I’ve mentioned the breach monitoring service “Have I Been Pwned” several times in past articles, and it continues to be a valuable service in finding out if any of my credentials have been exposed in any of the numerous breaches that have occurred over the past 7 years, as well as any new breaches that occur going forward. What’s disheartening for folks like me who have a keen interest in cyber security is that though this service is free, Have I Been Pwned only has 2M subscribers, out of a possible 3.6B unique email addresses in their database, meaning that less than 1% of potential users are utilizing the service. Hopefully that will change now that both web browser Firefox and password manager 1Password will start to heavily feature HIBP lookups directly in their interfaces.
What this means for you
Because they know I manage many hundreds of passwords as part of my business, my clients always ask me which password manager I use. Unfortunately for them, I can’t recommend Passpack, primarily because it isn’t designed for the average consumer. In the past, I’ve recommended LastPass or Dashlane, but with 1Password’s built-in integration of HIBP look-ups and wide availability on all major platforms, it seems like an obvious recommendation, to the point where I am considering migrating our business password management to them. Keep in mind that it’s not free, but there are family and team plans in case you feel like leading the way for your corner of the internet.
I’m also asked frequently about which web browser to use. Up until recently, I was a huge Google Chrome advocate, and I still use it on a regular basis on one of my laptops, but I have recently switched to Mozilla Firefox as my main workhorse browser, primarily for the expanding set of security and privacy features like the above-mentioned HIBP integration and Firefox’s own identity containers which can help to stop advertisers from snooping your cookies and history while you surf the web. It’s also very fast and a bit better at managing its RAM usage, unlike Chrome and Microsoft’s Edge, both of which are notorious memory hogs. If you are considering switching to Firefox, keep in mind that there are still some sites and services, especially in-house business solutions that may not run consistently, so always know where your Internet Explorer and Chrome shortcuts reside in case you need to fallback to another browser. Fortunately all three can safely co-exist, so it’s worth giving it a spin.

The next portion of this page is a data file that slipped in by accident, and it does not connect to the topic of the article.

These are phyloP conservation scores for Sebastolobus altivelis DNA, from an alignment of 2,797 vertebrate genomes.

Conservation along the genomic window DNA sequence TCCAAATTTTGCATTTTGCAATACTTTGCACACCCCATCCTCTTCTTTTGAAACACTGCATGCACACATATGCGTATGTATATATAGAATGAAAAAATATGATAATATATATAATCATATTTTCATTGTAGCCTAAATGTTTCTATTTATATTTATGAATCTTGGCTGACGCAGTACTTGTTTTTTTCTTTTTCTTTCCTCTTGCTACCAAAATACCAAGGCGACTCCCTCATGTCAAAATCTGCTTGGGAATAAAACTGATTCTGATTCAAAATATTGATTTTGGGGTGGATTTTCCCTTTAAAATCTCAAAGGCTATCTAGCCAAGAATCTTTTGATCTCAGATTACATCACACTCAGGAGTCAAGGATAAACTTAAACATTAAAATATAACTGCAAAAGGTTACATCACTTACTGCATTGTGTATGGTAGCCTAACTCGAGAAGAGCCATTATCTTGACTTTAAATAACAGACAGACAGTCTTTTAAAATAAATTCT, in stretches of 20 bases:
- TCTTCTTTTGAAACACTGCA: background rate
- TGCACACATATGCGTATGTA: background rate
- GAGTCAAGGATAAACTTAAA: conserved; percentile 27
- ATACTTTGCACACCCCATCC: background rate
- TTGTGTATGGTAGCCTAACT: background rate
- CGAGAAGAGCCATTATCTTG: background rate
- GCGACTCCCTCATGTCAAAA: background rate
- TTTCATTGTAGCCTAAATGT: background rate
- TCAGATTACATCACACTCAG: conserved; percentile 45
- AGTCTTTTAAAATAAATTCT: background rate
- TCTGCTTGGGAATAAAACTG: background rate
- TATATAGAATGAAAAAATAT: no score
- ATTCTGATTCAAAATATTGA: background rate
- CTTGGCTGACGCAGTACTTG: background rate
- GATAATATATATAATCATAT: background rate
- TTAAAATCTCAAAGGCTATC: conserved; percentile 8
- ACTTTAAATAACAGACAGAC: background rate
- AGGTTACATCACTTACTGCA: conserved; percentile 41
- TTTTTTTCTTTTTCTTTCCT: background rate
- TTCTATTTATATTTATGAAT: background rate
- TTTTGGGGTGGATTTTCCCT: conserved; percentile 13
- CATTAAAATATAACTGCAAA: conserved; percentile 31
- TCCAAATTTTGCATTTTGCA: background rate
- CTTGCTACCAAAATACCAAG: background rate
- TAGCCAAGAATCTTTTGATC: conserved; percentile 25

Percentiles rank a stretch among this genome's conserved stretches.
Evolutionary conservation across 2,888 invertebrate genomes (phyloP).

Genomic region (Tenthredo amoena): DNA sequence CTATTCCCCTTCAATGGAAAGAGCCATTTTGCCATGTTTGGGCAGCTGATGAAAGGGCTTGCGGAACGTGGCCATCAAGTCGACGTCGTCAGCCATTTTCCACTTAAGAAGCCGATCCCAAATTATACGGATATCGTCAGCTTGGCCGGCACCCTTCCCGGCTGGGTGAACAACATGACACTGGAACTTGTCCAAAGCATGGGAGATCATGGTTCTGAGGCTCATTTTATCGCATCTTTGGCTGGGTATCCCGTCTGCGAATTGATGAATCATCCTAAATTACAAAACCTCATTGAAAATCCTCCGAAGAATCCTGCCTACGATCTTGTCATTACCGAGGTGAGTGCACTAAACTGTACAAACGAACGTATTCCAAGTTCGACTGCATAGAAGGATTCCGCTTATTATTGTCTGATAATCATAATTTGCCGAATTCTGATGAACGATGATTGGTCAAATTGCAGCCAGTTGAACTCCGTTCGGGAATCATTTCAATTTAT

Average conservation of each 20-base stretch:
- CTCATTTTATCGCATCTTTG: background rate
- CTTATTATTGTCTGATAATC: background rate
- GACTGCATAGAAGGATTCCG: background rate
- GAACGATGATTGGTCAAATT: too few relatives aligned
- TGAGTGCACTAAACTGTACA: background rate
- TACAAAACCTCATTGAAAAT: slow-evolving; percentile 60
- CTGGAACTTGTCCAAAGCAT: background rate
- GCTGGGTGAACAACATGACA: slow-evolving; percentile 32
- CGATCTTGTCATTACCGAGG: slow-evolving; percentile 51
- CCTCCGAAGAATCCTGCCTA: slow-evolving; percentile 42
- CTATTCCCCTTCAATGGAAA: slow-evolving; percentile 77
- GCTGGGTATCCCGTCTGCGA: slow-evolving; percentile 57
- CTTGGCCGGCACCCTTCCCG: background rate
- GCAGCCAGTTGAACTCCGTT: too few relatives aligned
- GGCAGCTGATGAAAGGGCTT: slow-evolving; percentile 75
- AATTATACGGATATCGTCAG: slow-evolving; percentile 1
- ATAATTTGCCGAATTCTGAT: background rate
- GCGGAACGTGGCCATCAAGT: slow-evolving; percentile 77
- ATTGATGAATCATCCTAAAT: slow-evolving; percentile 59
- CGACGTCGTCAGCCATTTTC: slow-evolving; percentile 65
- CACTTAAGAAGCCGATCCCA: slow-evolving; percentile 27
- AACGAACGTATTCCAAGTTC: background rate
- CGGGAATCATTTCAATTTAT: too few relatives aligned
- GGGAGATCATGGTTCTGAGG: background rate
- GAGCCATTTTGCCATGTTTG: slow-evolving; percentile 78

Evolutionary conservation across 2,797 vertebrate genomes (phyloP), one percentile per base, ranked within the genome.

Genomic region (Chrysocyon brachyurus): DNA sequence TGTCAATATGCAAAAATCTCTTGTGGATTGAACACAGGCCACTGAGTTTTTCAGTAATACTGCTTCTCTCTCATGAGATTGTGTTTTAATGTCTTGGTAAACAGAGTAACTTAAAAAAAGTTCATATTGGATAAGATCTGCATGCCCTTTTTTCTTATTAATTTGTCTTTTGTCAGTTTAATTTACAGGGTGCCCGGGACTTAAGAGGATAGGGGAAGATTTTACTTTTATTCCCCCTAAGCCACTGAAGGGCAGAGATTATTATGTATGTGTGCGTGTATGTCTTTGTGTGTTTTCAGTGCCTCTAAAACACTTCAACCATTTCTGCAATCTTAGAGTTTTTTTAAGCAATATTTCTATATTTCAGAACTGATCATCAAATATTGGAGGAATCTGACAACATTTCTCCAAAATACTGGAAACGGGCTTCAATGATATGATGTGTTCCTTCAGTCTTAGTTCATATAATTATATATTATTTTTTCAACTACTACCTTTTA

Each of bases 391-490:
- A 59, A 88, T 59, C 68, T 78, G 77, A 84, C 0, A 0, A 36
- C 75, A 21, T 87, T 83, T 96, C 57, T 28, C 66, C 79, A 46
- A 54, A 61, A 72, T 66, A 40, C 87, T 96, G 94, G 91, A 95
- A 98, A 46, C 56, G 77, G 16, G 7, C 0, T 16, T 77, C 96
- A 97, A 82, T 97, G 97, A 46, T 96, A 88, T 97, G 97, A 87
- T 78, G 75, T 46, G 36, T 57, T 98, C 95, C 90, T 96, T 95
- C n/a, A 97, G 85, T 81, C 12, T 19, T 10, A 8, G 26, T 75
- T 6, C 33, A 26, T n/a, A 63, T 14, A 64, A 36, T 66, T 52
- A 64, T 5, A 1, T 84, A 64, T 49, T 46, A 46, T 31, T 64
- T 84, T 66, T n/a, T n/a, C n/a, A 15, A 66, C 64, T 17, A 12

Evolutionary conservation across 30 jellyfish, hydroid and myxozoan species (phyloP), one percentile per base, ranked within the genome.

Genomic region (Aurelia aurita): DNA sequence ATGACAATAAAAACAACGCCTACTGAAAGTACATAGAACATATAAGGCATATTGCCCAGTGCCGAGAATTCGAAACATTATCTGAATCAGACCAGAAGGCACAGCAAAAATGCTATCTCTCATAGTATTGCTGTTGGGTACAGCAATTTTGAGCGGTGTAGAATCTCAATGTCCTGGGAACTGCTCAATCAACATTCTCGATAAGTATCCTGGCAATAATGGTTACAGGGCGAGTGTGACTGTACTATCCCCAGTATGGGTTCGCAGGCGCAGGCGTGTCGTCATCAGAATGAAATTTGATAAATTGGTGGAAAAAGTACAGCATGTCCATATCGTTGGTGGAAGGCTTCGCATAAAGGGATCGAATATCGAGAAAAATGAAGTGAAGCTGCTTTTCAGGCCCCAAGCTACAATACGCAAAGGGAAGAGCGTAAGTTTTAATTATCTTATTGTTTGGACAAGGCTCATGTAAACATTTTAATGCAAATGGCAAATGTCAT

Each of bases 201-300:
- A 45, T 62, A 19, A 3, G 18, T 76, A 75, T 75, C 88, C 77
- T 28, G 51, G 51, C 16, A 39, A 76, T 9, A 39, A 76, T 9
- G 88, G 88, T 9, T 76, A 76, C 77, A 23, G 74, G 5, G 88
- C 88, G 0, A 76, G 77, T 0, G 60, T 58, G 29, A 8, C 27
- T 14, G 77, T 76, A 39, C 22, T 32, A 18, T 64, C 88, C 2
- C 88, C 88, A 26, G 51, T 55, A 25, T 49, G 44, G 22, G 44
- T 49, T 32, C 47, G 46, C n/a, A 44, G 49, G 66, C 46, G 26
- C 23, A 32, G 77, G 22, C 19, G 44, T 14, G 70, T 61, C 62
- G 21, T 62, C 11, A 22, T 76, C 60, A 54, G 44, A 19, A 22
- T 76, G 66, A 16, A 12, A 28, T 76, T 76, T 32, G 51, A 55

Finally, if you haven’t added your email address to Have I Been Pwned, you really should, even if you are afraid of what you might find out. The initial dismay is worth the longer-term gains in security.
Under the auspice of saving battery life on laptops, Google just made good on their promise in June of this year to pause Flash elements on webpages loaded in their browser, Chrome. Though they don’t outright name what elements they are targeting *cough* advertising *cough*, as of September 1, Chrome will, by default, no longer autoplay Flash-based media on any page. If you want to punch that monkey to win a prize, you will have to click on the advertisement to get it to dance around on your screen. Now before you break out the champagne, this certainly doesn’t mean the end of web advertising by any stretch of the imagination – many of the ads you see are HTML5-based (including Google’s own AdWords platform) – but seeing as Chrome has 50% of the browser marketshare, it’s a safe bet that many, many advertisers will stop using Flash as a delivery mechanism, and given Flash’s long history of security weaknesses, this is a good thing.
What this means for you:
If you’re using Chrome as your main web browser, make sure it’s updated to the latest version, and start breathing the Flash-paused air. Firefox users have been enjoying this particular state for a little while now, as Mozilla put Flash in permanent time-out last month. If you are still using Internet Explorer (and many, many folks are required to because of various corporate applications) you can also experience a Flash-paused existence by following the steps outlined in this article.